This kind of snow storm is challenging to nail down ahead of time.
WASHINGTON — You hear snow is coming: Most likely your first question is how much in my backyard? Several days out, it’s one of the hardest questions for a meteorologist to answer. In fact, sometimes the best information boils down to the last minute.
So why is it so hard to nail down the numbers? When it comes to winter storms where warm air is introduced, it’s always a challenge. A slight shift in the track or a few degrees warmer or cooler can have big impacts on snow totals.
We typically put out snow maps within 2 to 3 days of a snow event. At that point we have more models giving us information from which we can make a more informed decision.
I always tell people: Don’t marry the numbers. Instead, take the numbers on a few dates.
The numbers are likely going to shift, especially as we get closer to the storm and the models begin to handle the data better.
Get Up DC’s morning meteorologist Howard Bernstein has been forecasting in D.C. for more than 20 years. Suffice to say he’s seen a snow storm or two.
“It’s like trying to hit 10 moving targets at the same time. We’re trying to figure out, (A) How much moisture there’s going to be. (B) If it’s going to be snow, what’s that ratio going to be? A lot of times you have 10:1, that’s a general rule, sometimes it’s 5:1, sometimes they’re 20:1 if it’s cold enough.”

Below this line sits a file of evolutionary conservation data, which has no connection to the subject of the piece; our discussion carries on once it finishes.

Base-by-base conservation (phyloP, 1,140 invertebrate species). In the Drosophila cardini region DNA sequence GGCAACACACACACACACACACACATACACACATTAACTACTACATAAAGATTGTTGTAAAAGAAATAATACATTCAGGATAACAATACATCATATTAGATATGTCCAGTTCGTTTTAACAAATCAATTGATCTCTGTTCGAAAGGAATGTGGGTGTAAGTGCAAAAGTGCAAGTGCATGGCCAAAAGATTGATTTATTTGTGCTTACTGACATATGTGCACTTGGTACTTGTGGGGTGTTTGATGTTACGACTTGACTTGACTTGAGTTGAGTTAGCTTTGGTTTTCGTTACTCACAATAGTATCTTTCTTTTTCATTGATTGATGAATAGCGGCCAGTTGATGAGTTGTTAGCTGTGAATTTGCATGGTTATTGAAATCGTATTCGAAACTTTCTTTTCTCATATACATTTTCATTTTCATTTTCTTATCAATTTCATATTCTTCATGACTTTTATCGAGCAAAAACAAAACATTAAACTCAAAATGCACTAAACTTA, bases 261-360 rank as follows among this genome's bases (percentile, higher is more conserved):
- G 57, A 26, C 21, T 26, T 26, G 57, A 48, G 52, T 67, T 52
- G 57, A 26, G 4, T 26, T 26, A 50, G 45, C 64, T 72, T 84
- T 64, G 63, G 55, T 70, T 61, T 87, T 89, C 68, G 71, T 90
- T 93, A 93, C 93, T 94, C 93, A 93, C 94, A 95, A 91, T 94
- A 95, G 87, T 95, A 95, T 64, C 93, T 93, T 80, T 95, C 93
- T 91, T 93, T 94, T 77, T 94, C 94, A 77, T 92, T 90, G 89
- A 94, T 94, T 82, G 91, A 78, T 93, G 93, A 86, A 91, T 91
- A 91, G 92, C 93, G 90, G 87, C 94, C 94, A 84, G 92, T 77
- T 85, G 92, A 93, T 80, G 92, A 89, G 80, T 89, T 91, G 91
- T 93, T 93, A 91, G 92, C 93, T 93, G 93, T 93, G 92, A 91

A snow ratio of 10:1 means that for every 1 inch of liquid we could get 10 inches of snow. Bernstein said that another challenge is the infamous rain – snow line.
“So how much snow versus sleet vs freezing rain, rain back to snow? That rain/snow line where it’s going to set up? And how are those ratios are going to work out? That is very difficult and that’s the main challenge that we’re facing with this particular storm and one of the things that we face a lot around here,” Bernstein said.
“Some of it is an art form of using your gut , first looking at data ,and you want to think about it. You can’t be a model reader. You want to think about what’s happening in the atmosphere.”
Things to keep in mind when snow is coming
The numbers will change – We’re not changing the numbers for the fun of it and it’s not because we don’t know: As we get better data in closer to the storm we simply want to share that with you. As you likely wouldn’t want food that’s been sitting on the counter for 24 hours, you likely don’t want an outdated forecast as well.
Why the forecast may bust – Sometimes with these types of storms as the energy is transferring from the parent storm to become the coastal storm, you miss out on some of that energy